Arabic Library Standards


Arabic Dewey Decimal Classification


About Dewey

The Dewey Decimal Classification (DDC) system is one of the most powerful knowledge organization tools. Conceived by Melvel Dewey in 1873 and first published in 1876, it has now successfully reached its 23rd Edition.

The DDC is considered the most widely used classification system internationally. It has been translated into more than 30 languages and is used in over 200,000 libraries in 135+ countries of which 60 use it to organize their national bibliographies. It is also the most widely used classification system in Arab libraries.

DDC classification schemes’ revisions and expansions are informed by trends in human literature. Its latest editions are undergoing adaptation and internationalization to accommodate the classification needs of a multiplicity of countries and cultures.

DDC has gained additional importance in the last few years. Nowadays, it is not only a classification system, but an online resource discovery tool, and a linked data product. Moreover, its carefully revised and refreshed terminology made it convenient to provide multilingual subject access to digital collections in large cooperative digitization projects like the World Digital Library (WDL).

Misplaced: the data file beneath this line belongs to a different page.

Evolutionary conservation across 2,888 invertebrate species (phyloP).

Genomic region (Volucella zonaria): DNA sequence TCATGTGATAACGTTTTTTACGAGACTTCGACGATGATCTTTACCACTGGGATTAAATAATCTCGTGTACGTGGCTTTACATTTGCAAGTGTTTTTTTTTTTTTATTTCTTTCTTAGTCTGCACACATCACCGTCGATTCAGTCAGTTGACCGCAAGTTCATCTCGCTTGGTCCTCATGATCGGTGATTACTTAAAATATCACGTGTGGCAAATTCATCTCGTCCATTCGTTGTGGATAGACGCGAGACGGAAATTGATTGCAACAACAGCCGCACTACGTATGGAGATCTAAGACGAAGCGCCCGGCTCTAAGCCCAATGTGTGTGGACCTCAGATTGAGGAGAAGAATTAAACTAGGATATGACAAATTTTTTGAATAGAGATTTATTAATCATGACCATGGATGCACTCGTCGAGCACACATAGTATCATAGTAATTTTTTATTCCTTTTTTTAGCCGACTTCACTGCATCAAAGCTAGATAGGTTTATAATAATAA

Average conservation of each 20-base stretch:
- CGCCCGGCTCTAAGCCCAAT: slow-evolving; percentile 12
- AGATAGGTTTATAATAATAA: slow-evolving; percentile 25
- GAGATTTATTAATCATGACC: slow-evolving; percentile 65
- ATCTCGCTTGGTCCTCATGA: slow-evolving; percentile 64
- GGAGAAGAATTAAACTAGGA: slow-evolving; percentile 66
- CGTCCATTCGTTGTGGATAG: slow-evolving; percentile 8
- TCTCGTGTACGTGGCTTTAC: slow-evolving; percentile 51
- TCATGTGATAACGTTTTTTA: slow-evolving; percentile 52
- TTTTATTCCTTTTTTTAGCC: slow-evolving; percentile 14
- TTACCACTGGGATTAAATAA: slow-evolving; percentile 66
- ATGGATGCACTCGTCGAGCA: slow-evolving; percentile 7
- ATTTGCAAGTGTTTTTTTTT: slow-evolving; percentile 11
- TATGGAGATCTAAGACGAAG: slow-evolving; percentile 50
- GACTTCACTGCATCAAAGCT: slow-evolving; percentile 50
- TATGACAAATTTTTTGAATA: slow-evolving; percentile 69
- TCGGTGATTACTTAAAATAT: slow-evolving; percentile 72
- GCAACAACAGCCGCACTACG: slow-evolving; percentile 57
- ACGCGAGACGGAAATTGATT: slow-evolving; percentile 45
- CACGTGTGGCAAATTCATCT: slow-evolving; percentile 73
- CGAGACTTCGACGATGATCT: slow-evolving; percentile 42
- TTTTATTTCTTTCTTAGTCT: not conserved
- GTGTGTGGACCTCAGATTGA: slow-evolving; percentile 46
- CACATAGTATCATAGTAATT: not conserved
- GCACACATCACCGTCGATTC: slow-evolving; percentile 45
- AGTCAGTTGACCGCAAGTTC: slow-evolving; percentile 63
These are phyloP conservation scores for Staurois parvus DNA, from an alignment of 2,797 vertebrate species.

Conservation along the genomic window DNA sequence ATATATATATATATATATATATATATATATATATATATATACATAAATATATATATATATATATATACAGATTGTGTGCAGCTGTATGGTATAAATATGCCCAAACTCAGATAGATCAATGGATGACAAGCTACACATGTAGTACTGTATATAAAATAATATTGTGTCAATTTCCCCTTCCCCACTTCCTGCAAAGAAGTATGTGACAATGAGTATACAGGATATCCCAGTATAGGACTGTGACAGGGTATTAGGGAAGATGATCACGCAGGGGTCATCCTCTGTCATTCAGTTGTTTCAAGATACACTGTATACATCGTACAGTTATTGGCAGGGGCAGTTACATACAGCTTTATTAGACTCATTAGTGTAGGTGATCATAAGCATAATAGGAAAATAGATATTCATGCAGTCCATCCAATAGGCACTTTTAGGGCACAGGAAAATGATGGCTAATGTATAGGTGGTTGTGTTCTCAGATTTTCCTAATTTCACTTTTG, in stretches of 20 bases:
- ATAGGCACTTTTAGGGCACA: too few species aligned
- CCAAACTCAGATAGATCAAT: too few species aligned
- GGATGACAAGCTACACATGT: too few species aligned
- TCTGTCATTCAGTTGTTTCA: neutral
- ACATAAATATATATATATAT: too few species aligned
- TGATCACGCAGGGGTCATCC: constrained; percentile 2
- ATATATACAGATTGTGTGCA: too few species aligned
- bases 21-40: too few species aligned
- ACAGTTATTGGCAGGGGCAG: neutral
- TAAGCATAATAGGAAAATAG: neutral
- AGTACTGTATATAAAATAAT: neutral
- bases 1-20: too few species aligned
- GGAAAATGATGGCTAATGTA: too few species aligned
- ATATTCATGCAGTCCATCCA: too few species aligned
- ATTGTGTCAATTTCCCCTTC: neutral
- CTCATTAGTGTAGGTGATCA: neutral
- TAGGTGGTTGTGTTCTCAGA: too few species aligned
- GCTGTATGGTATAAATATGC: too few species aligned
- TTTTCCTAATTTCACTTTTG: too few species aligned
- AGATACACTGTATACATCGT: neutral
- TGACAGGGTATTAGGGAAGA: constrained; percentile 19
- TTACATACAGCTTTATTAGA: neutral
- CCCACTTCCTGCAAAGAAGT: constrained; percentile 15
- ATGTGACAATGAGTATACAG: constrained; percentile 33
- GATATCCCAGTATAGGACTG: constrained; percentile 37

Islamic Expansions

The DDC has been optimized for Arab and Islamic classification needs. Important expansions in several Islamic classification schemes were carefully planned and developed by Bibliotheca Alexandrina (BA) team and proposed to the Dewey Editorial Policy Committee (EPC). They were jointly finalized and included into the DDC through a process of long discussions and comments by the Dewey international Islamic community.

Expansions in Historical periods of Islam, Hadith and Koran classification schemes (class 297.1-.8 Islam) were included the international Dewey 23rd Print Edition. Other expansions, in class 297.1-.8 equally, followed, and were included in the WebDewey, including: Religious and ceremonial laws and decisions, Mecca, Sunnites, Alawīs. This is in addition to provisions for Islamic law in Law, including Schools of Law, and Marriage in Islam in classes 340.59 Islamic law, and 342-347 General patterns respectively. New expansions are planned and will be will be included in WebDewey subsequent updates and the next print Edition.